Christine McLachlan of Dalziel High in Motherwell, whose company exports a number of tartan and Celtic accessories, says the experience has been "very enjoyable," particularly in building presentational skills, working as a team and having contact with other countries (her school is linked to Wandlitz Gymnasium near Berlin).
Lorna Hanley of Port Glasgow High, who also attended the conference, agreed that the attraction of Achievers International was in learning about other countries and meeting new people as well as "the business side of things".
Christine and fellow Motherwell sixth-year pupil Gordon Murray said setting up their company - one of three at Dalziel which involves 50 pupils out of 295 in the fifth and sixth year compared with 15 six years ago - made them realise how difficult it is to get things off the ground. "We're always having to chase people for money," Christine said.
The Dalziel pupils sat down and selected their roles in the company, which forced them to decide on and play to their strengths. It was surprising how little disagreement there was, according to Christine.
The programme is clearly attractive to youngsters with a career game plan in business: Christine, the "finance director", wants to do accountancy with a foreign language (she already has Higher French and Italian and is taking SYS Italian), for example, while Gordon, the "import director", intends to go into retail management.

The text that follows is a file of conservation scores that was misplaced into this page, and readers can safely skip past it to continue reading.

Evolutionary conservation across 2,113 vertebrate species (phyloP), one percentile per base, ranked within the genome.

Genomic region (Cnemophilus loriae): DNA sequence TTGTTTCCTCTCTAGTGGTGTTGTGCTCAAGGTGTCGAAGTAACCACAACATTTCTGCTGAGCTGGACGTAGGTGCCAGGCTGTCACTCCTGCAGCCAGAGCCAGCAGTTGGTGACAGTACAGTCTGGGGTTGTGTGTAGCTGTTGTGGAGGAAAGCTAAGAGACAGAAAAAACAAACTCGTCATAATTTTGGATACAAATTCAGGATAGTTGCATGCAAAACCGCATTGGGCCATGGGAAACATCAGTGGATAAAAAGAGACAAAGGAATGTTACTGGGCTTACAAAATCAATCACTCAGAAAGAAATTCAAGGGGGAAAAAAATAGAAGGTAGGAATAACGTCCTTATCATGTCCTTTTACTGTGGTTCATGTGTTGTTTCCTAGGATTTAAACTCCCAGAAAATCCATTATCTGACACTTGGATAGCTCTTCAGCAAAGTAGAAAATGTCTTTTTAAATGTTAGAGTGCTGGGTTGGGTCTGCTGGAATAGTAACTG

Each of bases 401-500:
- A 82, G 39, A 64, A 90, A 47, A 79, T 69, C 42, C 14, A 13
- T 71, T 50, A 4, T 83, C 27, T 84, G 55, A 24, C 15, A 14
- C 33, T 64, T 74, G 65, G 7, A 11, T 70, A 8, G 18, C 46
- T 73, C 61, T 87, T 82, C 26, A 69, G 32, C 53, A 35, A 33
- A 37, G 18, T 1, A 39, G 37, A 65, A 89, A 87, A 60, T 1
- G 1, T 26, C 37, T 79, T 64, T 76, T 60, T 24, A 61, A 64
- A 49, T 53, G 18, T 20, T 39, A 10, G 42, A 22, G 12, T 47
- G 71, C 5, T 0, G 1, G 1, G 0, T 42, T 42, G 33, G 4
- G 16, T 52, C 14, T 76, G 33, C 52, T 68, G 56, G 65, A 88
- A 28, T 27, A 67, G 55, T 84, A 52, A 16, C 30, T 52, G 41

But pupils have also found benefits in being able to develop not just the core skills of communication, numeracy, IT and personal qualities but also what Mr McVie describes as "key attributes" necessary to become effective in a wide range of settings. These would include creativity, initiative, decision-making, a capacity to learn and a "can do" attitude.
This was very evident in the experience of Port Glasgow High, whose young team of Lorna Hanley and Kimberly McKillop, discovered only days before that they were to travel to Germany. Part of their learning experience was raising the money which, Lorna says, was more difficult with the large local employers than the smaller businesses. They finally succeeded in arranging a loan which they now have the challenge of repaying. But neither Lorna nor Kimberly is contemplating a business career.
This does not bother Brian Twiddle. He embodies the Scottish approach in that he doubles as director of the Centre for Enterprise Education and director of the primary BEd course at Jordanhill, enabling him to play a key role in providing enterprise education in initial teacher training and in-service.
He stresses that the whole idea of these programmes is to reinforce core skills.
"We don't want to make every single child an entrepreneur but we do want to give them the opportunity, making it an option instead of something they would never consider," he says.
He believes in starting early and has contributed to a book for infants, The Circus Comes To Town, sponsored by Scottish Enterprise and the Bank of Scotland. The scenario is of children deciding to mount their own circus because the one due in town has been cancelled. The story-line then deals with market research, fund-raising, advertising, production - an everyday story of circus folk.
"Children can do all this at a very early age which they can then build on at a later stage," Mr Twiddle says.